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Revenue Generating Ideas Collected by PAT Council Forwarded to President Huddleston

By Jody Record, Campus Journal Editor
August 18, 2010

The PAT Council has sent a list of ideas on how the university might increase revenue to President Mark Huddleston after gathering the suggestions on its Web site during the last two months.

Discussions on money-making or saving possibilities took place among councilors at several PAT meetings earlier this year in response to UNH’s budget crisis. PAT chairman Rachel Feeney shared the idea with the president. In May, a forum was opened on the PAT home page and suggestions came pouring in.

“Rather than sit back and watch others at UNH try to meet budgeting challenges in these tough times, the PAT Council decided to take a proactive role and seek out ideas for achieving an efficient and sustainable campus,” Feeney said. “Our Web site was an easy means for gathering ideas, and we will keep the discussion forums open so that more ideas can be submitted in future.”

The following is a summary of some of the ideas generated.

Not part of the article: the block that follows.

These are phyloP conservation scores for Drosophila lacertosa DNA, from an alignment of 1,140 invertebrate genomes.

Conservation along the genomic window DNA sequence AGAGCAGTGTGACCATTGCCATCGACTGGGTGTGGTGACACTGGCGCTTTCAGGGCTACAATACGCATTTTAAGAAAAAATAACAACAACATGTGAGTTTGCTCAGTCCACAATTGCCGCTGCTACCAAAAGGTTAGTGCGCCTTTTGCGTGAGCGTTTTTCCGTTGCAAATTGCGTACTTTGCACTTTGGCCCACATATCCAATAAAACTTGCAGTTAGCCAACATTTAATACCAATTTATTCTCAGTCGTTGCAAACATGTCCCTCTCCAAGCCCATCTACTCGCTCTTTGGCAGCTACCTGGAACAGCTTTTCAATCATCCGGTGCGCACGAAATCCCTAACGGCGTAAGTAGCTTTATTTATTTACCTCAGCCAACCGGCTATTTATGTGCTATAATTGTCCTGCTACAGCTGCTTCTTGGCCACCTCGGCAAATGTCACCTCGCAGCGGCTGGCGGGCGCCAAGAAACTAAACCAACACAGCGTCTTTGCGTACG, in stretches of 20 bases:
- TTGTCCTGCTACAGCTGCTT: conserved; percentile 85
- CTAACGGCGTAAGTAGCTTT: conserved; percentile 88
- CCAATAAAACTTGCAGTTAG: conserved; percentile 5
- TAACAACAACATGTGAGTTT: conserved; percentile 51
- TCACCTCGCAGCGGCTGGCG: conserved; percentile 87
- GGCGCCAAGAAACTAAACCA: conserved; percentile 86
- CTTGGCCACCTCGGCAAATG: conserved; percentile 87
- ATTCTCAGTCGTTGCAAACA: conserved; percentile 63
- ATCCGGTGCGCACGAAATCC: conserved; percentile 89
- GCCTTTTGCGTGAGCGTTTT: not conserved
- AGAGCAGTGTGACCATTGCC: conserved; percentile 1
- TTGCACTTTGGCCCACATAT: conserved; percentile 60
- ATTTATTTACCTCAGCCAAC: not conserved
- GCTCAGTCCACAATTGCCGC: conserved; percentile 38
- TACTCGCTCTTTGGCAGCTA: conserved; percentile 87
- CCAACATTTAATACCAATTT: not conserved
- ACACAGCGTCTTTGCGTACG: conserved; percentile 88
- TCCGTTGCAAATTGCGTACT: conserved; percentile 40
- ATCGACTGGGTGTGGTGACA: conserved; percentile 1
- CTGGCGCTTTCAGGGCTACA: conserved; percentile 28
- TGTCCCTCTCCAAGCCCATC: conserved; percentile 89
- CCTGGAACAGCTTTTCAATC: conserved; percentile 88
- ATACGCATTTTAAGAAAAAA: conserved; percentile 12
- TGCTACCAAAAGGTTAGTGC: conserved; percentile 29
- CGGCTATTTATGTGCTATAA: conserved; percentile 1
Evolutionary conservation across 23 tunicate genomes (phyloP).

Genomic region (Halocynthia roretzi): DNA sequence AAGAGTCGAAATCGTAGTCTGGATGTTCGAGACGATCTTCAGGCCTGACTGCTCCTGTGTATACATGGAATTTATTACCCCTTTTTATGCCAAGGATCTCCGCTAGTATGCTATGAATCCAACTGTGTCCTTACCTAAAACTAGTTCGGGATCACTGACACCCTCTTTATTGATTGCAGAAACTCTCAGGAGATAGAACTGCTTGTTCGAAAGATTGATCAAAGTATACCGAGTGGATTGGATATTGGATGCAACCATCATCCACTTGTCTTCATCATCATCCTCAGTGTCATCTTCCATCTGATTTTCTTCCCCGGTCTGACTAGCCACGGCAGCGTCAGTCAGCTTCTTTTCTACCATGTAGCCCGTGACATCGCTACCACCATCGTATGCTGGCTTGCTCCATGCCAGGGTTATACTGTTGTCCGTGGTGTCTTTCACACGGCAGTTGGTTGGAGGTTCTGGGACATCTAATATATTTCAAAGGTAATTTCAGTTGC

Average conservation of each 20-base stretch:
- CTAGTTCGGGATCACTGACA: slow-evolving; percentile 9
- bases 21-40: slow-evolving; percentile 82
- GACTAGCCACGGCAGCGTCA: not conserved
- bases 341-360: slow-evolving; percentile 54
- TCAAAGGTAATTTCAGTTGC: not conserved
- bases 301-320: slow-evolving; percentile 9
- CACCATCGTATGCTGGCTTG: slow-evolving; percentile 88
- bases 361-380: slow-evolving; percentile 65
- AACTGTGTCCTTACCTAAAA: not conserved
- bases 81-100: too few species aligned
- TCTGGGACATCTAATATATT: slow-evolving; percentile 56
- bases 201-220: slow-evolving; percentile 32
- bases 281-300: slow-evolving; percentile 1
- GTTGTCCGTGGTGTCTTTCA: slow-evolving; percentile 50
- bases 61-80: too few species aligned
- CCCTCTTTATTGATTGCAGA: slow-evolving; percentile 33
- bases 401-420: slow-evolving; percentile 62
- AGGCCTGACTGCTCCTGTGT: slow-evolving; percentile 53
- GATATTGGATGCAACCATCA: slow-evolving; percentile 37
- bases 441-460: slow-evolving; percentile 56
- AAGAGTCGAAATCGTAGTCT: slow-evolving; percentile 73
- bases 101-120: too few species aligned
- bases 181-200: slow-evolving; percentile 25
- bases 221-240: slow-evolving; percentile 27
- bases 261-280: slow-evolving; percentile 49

• Increase evening, online and distance learning classes: “Nearly pure profit” and losing students to schools whose online offerings outpace UNH’s were two reasons cited for ramping up online classes.
  • New Hampshire license plates: “Other states have license plates for their state universities in order to raise revenue. Why don’t we have a license plate for UNH?” Could include Keene, Plymouth, Granite State.
  • Offsite programs: “Manchester is a great example but this should be expanded even more. There are several programs unique to UNH Durham that could easily be offered offsite.”
  • Encourage the bookstore to make books available sooner: “Currently students seek books through other vendors (e.g. Amazon) as a ‘first stop’ because UNH (bookstore) is not ready.” Meaning, UNH is losing money.
  • Flexible work schedules: “Why not offer staff 90 percent or 80 percent time for one year?”  As long as people would keep their benefits and the option of returning to 100 percent time, some employees would consider this. There are variations of reduced schedules that have money-saving possibilities as well.
  • Reduce utilities and waste: thermostats are set too high; lights aren’t on sensors. Saving money is making money, right? Another employee suggested reducing the use of paper, saying of the hoards of notices his/her office receives, “99 percent of the time, those announcements go from the mailbox to the recycling bin.”
  • Coordinate purchases across courses/departments/campus: “The lack of coordination of purchases is very expensive on many levels.”

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